on 21 November 2013
I was really eager to get stuck into Raymond Khoury's fourth novel in his Templar/Reilly series, and with the chance to read about modern Russian history and how it's most notorious mysterious character, Rasputin, fits into the present day. Khoury really does have a nifty skill at writing quick-fire action scenes, getting the blood pumping and keeping your attention until the very last page. With the previous outing, we saw a much more personal approach to the story, with protagonist, Sean Reilly, taking centre stage - and I thought it would be extremely interesting to see how things would continue here.
What hits you straight away, is the mystery of why a Russian embassy official has seemingly committed suicide, and the elderly (ish) couple who lives in the flat, mysteriously disappeared? Things just don't add up for Reilly, as he is suspicious about the Russian connection in this case; feeling as if Russian FSB agent, Larisa Sokolova, is not revealing the full truth. It isn't until we learn of an unusual device that can cause people to become so enraged that they turn on everyone around them, that we see a connection back to the early 1900's and of course to the peasant who rose the social hierarchy, gaining the love and respect of the Russian Royal family - Grigory Rasputin.
The plot in Rasputin's Shadow is pretty decent and interesting - I mean, a machine that can be used unknowingly on innocent victims to turn them into savage barbarians is pretty mind-blowing. And addictive! What I really loved, especially early on, is how the reader can see both sides of the plot as it happens. Sokolov (the elderly retired Russian) weaves the tides expertly, trying to save his captured wife, as well as bringing his own plan of action into play. He's actually a really endearing character, toying with his guilt of building a machine that can used so viciously, and with lying to his wife.
In the first half of the book, Reilly is a little lost. No leads means no areas of investigation. His language and inward thoughts are extremely reflective and I think this is a nice touch. It does slow things down a little, but I liked seeing this side of Reilly. But as expected, Reilly is smart enough to figure things out, and by the last 100 or so pages, he takes the lead and really cements himself in the action. Some people may be put off by the switch up in writing style if they are unfamiliar with The Devil's Elixir, but I think this experimental style is genius. Most parts are written in the third person, but when Reilly's part comes around, it reverts to being in first person. I can see how this may annoy people, but what this does is give us a brilliant chance to get inside of Reilly's mind more.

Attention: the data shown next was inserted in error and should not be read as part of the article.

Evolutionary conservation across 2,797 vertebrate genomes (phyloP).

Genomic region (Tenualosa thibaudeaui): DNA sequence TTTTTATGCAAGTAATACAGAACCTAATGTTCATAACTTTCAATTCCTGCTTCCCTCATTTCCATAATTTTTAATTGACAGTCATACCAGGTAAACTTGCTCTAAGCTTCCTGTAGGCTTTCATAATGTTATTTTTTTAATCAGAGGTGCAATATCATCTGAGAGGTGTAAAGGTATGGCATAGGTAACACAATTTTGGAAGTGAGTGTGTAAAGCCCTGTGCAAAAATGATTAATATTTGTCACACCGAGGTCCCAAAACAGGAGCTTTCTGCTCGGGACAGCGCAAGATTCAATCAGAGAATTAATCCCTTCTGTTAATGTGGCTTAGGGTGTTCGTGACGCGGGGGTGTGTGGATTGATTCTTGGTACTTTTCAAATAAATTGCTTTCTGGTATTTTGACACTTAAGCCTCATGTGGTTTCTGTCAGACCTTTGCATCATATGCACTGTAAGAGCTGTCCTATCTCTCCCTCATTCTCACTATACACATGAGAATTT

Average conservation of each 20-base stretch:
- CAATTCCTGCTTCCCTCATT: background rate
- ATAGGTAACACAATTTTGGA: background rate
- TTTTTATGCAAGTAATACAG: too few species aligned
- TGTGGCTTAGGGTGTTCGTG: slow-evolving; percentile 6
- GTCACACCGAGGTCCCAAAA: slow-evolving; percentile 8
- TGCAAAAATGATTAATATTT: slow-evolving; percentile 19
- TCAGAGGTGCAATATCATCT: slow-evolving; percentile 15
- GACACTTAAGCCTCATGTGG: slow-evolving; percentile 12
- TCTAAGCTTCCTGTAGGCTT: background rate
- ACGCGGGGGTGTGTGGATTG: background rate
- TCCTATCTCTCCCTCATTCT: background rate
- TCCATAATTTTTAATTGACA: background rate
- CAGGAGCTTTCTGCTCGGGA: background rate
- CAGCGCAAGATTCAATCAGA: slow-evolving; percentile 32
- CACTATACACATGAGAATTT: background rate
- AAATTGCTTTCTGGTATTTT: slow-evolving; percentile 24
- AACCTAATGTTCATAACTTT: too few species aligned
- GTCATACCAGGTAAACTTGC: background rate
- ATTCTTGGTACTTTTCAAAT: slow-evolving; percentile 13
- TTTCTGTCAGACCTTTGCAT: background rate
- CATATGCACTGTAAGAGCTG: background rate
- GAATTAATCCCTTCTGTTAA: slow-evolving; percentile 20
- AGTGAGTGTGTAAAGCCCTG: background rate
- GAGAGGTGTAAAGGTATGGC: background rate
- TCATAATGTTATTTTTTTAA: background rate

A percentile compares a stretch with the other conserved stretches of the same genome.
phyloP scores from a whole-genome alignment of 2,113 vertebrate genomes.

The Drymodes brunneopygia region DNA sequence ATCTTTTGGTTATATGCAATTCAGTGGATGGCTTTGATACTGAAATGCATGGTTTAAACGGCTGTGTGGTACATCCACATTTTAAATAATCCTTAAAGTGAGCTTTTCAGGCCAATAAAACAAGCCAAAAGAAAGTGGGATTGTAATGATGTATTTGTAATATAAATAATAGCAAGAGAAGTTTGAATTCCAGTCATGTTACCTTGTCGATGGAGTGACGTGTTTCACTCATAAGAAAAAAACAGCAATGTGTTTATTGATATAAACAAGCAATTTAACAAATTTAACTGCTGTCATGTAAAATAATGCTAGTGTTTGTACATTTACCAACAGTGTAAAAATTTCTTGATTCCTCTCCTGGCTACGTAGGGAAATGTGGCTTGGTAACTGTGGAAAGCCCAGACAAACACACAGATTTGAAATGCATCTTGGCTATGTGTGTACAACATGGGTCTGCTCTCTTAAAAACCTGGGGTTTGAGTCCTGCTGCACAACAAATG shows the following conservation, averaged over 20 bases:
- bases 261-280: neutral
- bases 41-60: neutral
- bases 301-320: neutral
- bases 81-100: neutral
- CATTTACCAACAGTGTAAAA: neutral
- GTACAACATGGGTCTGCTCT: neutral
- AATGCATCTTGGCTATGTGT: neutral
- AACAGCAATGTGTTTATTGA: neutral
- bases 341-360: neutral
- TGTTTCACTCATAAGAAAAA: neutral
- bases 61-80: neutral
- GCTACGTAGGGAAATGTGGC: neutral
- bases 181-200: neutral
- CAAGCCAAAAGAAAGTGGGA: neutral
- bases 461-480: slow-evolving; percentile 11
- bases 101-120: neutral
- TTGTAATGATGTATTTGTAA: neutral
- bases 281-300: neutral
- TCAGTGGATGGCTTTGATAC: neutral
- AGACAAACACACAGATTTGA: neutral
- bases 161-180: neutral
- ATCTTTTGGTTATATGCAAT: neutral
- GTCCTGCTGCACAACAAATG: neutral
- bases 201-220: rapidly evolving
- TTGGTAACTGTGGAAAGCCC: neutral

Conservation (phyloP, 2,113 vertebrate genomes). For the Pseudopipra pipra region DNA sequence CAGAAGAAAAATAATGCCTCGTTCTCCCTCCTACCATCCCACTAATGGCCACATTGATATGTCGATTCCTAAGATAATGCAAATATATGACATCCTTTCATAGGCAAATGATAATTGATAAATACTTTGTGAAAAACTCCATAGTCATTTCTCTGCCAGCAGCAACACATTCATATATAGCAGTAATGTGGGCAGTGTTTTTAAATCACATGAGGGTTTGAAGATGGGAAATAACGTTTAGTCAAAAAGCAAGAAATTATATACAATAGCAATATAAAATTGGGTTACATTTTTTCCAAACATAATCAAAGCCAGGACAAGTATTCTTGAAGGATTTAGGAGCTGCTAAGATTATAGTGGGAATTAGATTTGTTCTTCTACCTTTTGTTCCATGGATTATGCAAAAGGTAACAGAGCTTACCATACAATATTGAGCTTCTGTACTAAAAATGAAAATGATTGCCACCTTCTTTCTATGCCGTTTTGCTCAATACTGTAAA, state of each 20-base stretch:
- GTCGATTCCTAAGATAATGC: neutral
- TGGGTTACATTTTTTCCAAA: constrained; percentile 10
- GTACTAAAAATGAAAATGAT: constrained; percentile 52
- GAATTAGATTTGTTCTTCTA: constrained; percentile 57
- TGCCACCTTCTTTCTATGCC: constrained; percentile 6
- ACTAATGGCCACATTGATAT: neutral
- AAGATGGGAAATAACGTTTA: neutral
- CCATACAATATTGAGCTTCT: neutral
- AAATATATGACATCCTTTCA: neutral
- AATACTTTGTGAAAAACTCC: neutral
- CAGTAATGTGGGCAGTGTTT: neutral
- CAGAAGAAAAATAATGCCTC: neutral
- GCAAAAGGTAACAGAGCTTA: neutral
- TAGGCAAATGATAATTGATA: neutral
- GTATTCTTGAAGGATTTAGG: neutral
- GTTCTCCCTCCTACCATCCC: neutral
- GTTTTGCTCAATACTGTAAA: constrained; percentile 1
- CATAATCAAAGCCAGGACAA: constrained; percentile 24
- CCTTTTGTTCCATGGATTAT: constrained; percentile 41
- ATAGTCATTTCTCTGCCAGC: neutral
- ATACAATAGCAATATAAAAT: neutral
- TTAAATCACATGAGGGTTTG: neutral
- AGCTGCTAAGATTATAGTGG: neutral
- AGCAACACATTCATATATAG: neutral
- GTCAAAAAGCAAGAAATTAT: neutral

What really hit me though, was the journal entries that feature throughout the book. Written by a Russian monk called Misha, he was Rasputin's sidekick of sorts, and his views of the political and social environment and mood within Russia during his friend's rise is simply riveting. I found myself yearning to read more of Misha's insights and they really are a gem. My only complaint is that I think there could have been a few more bits.
Most of the characters in Rasputin's Shadow are quite interesting. Reilly is, well Reilly and if you've read him for as long as I have, you tend to know what to expect from him, but he's a good lead. As I've already mentioned, I found Sokolov incredibly believable and I urged (aloud sometimes) for him to be OK in the end. His obvious love for his wife and his temptations to satisfy his scientific mind were really mesmerising to read. The Korean, Johnny, was also a surprise read for me. I found his arrogant start a little annoying, but his part in the story made complete sense. And we all love a great baddie, don't we? Koschey may not be a malicious as the villain in The Devil's Elixir, but he is incredibly smart, and very readable.
I did find however, the Russian agent, Larisa, a little redundant. I didn't really get a feel for, and it wasn't until the very end where you actually get to see more of what she's capable of, but by then, I found I could take her or leave her. And what about Tess! I can see why Khoury decided not to feature her in this story, but I've come to love the duo of Reilly and Tess, and with her missing from this book altogether - well, it was a little downer for me.
There is also a little second plot running through Rasputin's Shadow. If you are a Khoury fan, you'll know about the situation between Reilly and his son. Reilly's search for Reed Corrigan, the CIA mind-control spook responsible for brainwashing Reilly's son, does feature slightly, but with the imposing threat of the machine, you can understand why it takes a back seat. It does however come full circle, and Khoury leaves you with a cracking cliffhangar, where this story arc is concerned. I found myself smiling at the end, as I realised that the next book will be explosive - and I can't wait.
If you love thrillers with action, mystery and a touch of history, Rasputin's Shadow is exactly the book to get. I didn't know a single thing about Rasputin's story, but I found the interwoven plots in here ignite my intrigue into this infamous Russian. No matter how far-fetched an idea is, a device that can cause instant rage for example, Khoury's talent in making things extremely believable only cements his status in the thriller genre at the top. Khoury doesn't pull any punches when it comes to his plots. They are gritty, full of action and very current, also never afraid to to reference recent newsworthy points. If you love a good action-packed thriller, be sure to add this to your Christmas list.